Valencia To Begin Composting Food Waste at East Campus Cafeteria

Tuesday, September 28, 2021

Orlando – Valencia College is launching a food waste recycling program at its East Campus cafeteria, where college officials estimate more than a hundred pounds of food scraps will be converted into compost each week.

The college is partnering with O-Town Compost, an Orlando-based small business that gives local residents and businesses a sustainable way to recycle their food scraps.

Employees in the East Campus cafeteria began recycling food scraps in early September and accumulated more than 60 pounds of waste – including coffee grounds, leftover pizza, French fries and mushy tomatoes – in the first week. As the program ramps up – and after the college returns to a regular, in-person class schedule with more students on campus – college officials project they may recycle more than 150 pounds of food waste each week from East Campus.

The college operates a similar food waste recycling program at West Campus, in partnership with the city of Orlando.

“We are excited to expand our food waste collection to our East Campus with our new partnership with O-Town Compost.  When organics, like food waste, are sent to the landfill, they produce methane emissions which are over 25 times more potent than carbon dioxide,” said Carrie Black, Valencia College’s director of energy conservation and sustainability. “Through this program, we are now diverting this waste from the landfill, thus avoiding methane emissions, and instead creating compost to produce healthier and more nutritious plants.”

Founded in January 2020, O-Town Compost is a small business that provides food-waste pickup service for residential and commercial clients and turns the waste into compost. Customers can receive 20 pounds of compost twice a year or donate the compost to local community farms. Valencia College’s compost allotment will be donated to 4Roots Farm, a nonprofit agricultural center founded by 4Rivers BBQ owner John Rivers, which aims to teach farmers how to grow sustainably. Some compost will also be donated to other urban farming projects, such as Fleet Farming.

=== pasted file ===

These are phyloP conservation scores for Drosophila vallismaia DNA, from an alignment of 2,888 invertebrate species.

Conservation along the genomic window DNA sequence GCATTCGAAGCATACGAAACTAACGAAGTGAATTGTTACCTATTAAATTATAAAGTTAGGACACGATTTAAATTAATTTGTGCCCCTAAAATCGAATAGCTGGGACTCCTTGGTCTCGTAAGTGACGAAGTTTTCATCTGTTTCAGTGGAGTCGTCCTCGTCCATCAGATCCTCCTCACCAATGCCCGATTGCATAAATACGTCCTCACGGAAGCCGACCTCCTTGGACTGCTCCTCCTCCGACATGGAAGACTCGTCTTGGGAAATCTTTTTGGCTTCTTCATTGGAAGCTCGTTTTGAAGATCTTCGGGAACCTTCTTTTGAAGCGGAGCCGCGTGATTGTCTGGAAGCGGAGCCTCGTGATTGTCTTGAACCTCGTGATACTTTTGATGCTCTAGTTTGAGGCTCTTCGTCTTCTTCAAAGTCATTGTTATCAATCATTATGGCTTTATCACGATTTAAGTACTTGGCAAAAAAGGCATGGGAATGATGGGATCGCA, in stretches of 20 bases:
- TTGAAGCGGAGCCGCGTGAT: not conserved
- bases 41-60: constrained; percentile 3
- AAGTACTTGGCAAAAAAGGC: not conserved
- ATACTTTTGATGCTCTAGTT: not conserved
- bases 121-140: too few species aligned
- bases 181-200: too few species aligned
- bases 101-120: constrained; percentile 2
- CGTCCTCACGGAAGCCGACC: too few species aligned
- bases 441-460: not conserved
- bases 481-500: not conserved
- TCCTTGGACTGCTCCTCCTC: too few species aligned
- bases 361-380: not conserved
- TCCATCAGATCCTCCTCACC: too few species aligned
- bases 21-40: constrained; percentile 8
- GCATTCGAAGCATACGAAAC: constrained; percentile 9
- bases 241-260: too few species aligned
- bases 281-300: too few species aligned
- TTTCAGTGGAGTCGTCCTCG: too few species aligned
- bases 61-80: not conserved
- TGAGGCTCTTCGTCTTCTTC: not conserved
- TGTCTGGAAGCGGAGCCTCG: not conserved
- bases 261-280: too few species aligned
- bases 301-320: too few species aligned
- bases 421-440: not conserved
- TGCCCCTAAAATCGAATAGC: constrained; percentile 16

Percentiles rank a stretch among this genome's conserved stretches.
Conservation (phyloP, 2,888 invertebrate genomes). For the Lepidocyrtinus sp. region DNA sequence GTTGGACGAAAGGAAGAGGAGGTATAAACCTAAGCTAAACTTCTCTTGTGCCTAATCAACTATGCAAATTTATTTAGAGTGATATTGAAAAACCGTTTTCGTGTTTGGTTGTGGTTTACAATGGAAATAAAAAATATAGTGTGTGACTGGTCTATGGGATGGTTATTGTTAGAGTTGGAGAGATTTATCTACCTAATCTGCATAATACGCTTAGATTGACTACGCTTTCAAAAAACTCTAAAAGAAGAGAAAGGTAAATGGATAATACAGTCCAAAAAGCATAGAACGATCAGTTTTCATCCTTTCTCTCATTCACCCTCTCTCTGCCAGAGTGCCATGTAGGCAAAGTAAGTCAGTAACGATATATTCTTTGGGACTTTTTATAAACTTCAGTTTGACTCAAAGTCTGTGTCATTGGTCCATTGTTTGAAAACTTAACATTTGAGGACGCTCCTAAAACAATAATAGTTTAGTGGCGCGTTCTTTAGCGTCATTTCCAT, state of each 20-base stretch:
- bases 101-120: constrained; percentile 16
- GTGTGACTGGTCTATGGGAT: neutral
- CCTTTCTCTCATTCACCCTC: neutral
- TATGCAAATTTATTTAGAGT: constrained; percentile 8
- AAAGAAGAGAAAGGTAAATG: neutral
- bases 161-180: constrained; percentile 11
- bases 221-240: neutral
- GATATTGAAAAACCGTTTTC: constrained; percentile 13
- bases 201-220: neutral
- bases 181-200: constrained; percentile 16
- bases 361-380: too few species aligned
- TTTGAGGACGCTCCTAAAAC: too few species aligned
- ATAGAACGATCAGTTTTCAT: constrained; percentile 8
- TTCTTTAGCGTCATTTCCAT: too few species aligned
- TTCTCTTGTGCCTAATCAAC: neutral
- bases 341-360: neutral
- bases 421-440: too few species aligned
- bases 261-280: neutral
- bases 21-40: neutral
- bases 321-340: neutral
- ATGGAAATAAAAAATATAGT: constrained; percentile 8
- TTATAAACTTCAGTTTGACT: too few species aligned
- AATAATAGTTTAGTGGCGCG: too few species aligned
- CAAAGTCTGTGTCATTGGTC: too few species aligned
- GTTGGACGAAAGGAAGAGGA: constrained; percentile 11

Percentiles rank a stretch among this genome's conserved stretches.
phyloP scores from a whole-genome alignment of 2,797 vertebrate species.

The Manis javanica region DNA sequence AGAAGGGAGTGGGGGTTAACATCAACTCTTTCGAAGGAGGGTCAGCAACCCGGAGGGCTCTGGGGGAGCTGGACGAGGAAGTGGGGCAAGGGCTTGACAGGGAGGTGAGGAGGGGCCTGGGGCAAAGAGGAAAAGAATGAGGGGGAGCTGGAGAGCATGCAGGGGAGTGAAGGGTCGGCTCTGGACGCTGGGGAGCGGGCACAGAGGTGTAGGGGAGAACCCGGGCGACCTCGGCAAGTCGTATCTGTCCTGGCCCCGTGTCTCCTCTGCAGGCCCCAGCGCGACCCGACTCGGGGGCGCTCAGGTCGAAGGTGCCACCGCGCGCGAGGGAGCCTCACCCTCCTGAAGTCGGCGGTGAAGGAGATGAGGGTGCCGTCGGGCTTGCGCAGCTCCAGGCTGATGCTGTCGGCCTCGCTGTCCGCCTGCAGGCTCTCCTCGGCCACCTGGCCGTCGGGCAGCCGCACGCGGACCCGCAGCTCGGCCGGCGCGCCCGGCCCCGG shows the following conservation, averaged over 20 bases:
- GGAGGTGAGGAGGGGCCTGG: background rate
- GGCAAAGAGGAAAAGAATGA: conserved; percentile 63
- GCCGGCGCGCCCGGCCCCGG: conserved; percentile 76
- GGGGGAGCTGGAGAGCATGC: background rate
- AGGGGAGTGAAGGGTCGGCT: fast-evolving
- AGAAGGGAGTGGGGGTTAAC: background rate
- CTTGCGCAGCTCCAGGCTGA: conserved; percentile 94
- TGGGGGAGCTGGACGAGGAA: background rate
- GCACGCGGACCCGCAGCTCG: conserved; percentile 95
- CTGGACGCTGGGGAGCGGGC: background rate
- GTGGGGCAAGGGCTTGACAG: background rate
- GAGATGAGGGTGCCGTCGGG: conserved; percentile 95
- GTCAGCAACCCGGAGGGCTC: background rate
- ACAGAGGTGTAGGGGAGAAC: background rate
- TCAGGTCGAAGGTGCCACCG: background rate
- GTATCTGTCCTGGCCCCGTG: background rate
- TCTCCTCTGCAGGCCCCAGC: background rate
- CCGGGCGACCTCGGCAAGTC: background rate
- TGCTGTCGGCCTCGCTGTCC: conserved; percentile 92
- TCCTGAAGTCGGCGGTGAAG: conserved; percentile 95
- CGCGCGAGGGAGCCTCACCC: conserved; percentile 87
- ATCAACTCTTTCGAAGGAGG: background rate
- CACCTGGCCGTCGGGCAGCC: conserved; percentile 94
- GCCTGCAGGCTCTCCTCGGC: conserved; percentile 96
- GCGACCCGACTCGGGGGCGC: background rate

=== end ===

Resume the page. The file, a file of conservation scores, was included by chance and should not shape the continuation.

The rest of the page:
“O-Town Compost is thrilled to be working with such an influential institution as Valencia College, which is demonstrating environmental leadership in the Orlando community,” said O-Town Compost founder Charlie Pioli. “We hope to further composting education among college-age students by offering more composting options on campus.”

Charlie Pioli, O-Town Compost founder, works with homeowners, renters and business owners to turn food waste into compost.

Currently, the food service team is dumping waste produce and food scraps into four 17-gallon bins located in the East Campus kitchen area. A driver collects the food scraps once each week and hauls them to O-Town’s composting site in Winter Garden.

Valencia hopes to expand the service to other campuses as O-Town’s service area grows, Black said.

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